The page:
USA Herald

Department of Justice Files Federal Lawsuit on Behalf of Former Nursing Assistant Over Flu Shot

The Department of Justice filed a federal lawsuit on behalf of a former nursing assistant who alleges that she was fired over declining a flu shot. The lawsuit states that Barnell Williams, who formerly worked for Lasata Care Center in Wisconsin, requested an exemption from the policy based on what a statement issued by the DOJ describes as a “sincerely held religious belief that Bible-based scriptures [prohibit] flu shots.”

Lasata Care Center Has a Flu Shot Exemption Policy

According to the DOJ statement, Lasata Car Center provided employees with an exemption based on religious beliefs, but would only honor the exemption if the employee could provide a written statement from their church leader that verified the belief. Ms. Williams didn’t belong to a church with a leader. Lasata Care Center determined that she did not qualify for a religious exemption. The administrator allegedly told Ms. Williams that she should “consider this [her] last day” if she did not get a flu shot.

DOJ: Williams Was Subjected to Severe Emotional Distress, Anxiety, and Fear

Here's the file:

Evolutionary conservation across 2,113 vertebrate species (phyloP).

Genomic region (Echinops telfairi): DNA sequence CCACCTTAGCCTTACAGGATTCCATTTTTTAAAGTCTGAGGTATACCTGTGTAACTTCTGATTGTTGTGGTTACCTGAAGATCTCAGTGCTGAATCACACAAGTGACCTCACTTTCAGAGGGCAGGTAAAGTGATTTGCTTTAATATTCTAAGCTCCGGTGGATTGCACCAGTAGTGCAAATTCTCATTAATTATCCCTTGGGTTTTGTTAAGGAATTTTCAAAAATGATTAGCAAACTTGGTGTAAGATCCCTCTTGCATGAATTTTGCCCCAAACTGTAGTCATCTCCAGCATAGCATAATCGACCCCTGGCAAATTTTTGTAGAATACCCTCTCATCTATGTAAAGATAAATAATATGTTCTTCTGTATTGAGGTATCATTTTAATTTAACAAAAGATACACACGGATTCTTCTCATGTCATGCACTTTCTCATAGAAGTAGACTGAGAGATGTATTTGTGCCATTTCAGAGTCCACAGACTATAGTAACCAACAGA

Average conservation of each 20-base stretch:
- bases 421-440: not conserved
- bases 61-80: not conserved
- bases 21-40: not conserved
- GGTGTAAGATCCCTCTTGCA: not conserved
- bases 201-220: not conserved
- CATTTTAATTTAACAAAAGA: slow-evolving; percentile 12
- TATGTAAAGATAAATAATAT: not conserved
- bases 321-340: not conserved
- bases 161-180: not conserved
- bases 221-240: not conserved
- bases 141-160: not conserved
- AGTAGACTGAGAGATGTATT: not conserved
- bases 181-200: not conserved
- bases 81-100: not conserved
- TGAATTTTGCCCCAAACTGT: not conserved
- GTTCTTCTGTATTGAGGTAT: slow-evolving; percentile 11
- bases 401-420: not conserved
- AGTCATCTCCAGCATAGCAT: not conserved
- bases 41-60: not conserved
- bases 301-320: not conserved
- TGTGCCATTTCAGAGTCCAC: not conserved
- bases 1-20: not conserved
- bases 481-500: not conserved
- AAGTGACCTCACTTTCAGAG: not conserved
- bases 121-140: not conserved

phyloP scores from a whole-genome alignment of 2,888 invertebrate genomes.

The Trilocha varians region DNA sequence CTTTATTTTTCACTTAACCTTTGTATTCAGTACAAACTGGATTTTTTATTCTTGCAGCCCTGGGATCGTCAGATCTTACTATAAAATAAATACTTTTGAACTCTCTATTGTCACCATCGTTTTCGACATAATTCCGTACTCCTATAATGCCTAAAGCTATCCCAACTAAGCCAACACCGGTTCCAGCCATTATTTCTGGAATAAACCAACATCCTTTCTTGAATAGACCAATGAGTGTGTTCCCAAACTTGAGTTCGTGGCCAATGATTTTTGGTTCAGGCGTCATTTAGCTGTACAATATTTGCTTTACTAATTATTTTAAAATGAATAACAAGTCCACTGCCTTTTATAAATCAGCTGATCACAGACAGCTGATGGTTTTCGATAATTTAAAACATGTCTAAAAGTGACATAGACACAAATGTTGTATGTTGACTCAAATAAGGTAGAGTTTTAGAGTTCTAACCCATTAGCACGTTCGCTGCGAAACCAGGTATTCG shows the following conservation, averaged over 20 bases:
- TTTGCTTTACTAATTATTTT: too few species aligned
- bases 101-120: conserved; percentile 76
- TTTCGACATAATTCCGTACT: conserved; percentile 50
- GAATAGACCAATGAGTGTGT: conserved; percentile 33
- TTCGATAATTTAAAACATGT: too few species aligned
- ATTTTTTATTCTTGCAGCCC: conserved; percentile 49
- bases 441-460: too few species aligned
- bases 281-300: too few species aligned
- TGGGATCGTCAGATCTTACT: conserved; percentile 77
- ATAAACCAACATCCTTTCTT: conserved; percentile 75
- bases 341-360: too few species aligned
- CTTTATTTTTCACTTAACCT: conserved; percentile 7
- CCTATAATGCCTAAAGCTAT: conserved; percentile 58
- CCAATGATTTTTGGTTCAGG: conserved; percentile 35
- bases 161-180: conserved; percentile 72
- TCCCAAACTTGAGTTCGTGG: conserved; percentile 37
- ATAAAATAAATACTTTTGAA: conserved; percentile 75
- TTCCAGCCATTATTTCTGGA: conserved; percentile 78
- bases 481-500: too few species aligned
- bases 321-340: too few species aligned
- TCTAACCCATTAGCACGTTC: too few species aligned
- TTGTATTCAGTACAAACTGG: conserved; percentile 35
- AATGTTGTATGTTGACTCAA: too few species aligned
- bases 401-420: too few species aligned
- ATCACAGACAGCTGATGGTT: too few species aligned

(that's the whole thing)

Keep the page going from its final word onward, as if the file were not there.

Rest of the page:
The complaint filed by the DOJ alleges that Barnell Williams did submit to the shot, but then began to experience severe emotional distress, sleep problems, anxiety, and fear of “going to Hell.” The case was referred to the DOJ after Ms. Williams filed a complaint with the EEOC alleging that Lasata Care Center discriminated against her based on religion.

Lasata Accused of Violating Civil Rights Act of 1964

The Department of Justice alleges that Lasata Care Center violated the Civil Rights Act of 1964 because they required employees to have a letter from a church leader to claim a religious exemption. Under the Civil Rights Act of 1964, employers are forbidden to discriminate based on religion (and on other key traits). The lawsuit alleges that requiring Ms. Williams to bring in a letter to verify her beliefs created an “undue hardship.”

The Acting Assistant Attorney General of the Civil Rights Division, John Gore, said in his statement, “When employees’ religious principles conflict with work rules, they should not have to choose between practicing their religion and keeping their jobs if a reasonable accommodation can be made without undue hardship to the employer.”